Friday, 9 March 2012

Chapter Thirteen

Chris and I were thrilled to think that Constance was in a huge country house re-starting her film career as a costume drama heroine. Even a fake costume drama heroine. As long as she got to wear those clothes - we didn't care.

Chris looked up from reading and gasped.

'Do you think she's going to fall in love?'
'I have no idea. Keep reading.'
'I'll bet she is. What do you bet? Everyone in costume drama falls in love.'
'Everyone not in costume drama falls in love.'
'Not everyone in DieHard 7.'
'All right. No. I don't think she's going to fall in love.'
'I do!'
'I know. I've said I don't so you can be right. Keep reading.'

She did. Smirking. (I think she'd read ahead.)

Constance was still in what we think was Wiltshire, waiting for Agent John Wood to show up.

27 June 2010

We’ve finished our first bout of filming. Jennifer has gone crazy and costumed everyone in the household. Sheer lunacy. It was that attic of clothes. Fiona is deliriously happy to be on set again, even if it is just her own front garden. She has enough breeches and stomachers and fichus to put her three children and herself as well as Jennifer and me in full 18th century regalia.

I don’t know what we're doing or if it looks good. We’ve shoved pins in our hair and slapped foundation on our cleavage as Jennifer runs around with her little video camera filming everything. I had to force her into a chair in the library to ask exactly what the point of it all was. She frowned.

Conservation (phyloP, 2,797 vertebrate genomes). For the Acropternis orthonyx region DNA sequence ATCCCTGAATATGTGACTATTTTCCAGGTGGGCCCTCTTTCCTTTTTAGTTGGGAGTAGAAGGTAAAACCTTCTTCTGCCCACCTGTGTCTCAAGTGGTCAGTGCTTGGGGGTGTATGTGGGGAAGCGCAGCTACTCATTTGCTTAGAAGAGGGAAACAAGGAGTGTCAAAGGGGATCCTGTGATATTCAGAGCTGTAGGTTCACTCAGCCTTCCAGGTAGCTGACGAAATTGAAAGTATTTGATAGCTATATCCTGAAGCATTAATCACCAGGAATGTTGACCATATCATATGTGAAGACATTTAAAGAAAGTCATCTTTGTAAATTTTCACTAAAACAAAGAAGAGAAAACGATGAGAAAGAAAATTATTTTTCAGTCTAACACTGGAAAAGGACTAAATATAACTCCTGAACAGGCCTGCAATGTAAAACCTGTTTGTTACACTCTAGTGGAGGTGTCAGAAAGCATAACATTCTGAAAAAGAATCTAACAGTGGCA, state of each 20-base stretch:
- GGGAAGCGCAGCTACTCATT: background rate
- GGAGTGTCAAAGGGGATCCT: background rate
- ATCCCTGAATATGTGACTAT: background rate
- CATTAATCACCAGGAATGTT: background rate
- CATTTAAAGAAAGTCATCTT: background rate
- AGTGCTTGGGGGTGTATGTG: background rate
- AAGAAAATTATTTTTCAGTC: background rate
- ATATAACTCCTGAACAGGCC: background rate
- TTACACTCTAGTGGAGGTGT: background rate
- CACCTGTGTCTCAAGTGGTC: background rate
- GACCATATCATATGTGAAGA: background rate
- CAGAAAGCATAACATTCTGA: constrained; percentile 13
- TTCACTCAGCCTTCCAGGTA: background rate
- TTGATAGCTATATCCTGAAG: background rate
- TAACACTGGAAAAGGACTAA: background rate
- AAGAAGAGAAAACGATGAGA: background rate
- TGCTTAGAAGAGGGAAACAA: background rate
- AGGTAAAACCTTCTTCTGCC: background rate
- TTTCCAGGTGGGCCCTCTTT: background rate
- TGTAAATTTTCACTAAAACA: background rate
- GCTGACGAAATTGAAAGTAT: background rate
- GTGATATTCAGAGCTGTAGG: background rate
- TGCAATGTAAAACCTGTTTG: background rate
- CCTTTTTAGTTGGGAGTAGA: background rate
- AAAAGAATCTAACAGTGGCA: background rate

'You know the point, it’s your career. Your comeback.'

‘Yes, but what exactly am I coming back as? Someone in fancy-dress at a badly-attended house party?'

‘You’re in a costume drama. This is a film set, it’s perfect, the house is perfect.’

She looked gleefully around at the unrestored library, corners of which, it is true, are completely accurate to the late 18thcentury. And look just as grimy, cobwebby and decayed as you’d expect.

‘I still don’t understand,’ I said, persevering. ‘What will people see? what am I supposed to be doing?’

She sighed and put her camera down. She spoke quietly as though we might be overheard. And as though anyone cared.

‘We are pretending that this is the set of a film. A new but fictitious costume drama starring Constance Hill. I am getting footage for ‘the making of’ and we will see you in the corners of the house, in the gardens, in this glorious costume and agents and producers will think “Oo, she’s still got it!” and hire you.’

I was becoming less and less convinced. Maybe there is something about Jennifer McIntyre’s enthusiasm that I mistrust on principal. Which is pretty ungenerous when you think about it – but maybe she just has some really bad ideas.

‘Aren’t they going to be suspicious when there is no actual film?’ I continued.

She shrugged.

‘It’s been delayed. Films are delayed all the time.’

‘Shouldn’t we have something that looks a bit like a film going on?’

‘What? Why?’

‘When you have a ‘making of’ it is usually attached to an‘of’. It can’t just be me smoking in the garden between imaginary takes, it’s naff.’

She took in a long breath and gazed down at her lap. She was, it has to be said, glorious-looking in the corseted red riding dress, cinched at her waist and extending, with the panniers, beyond her knees to the floor. She fingered the petticoat.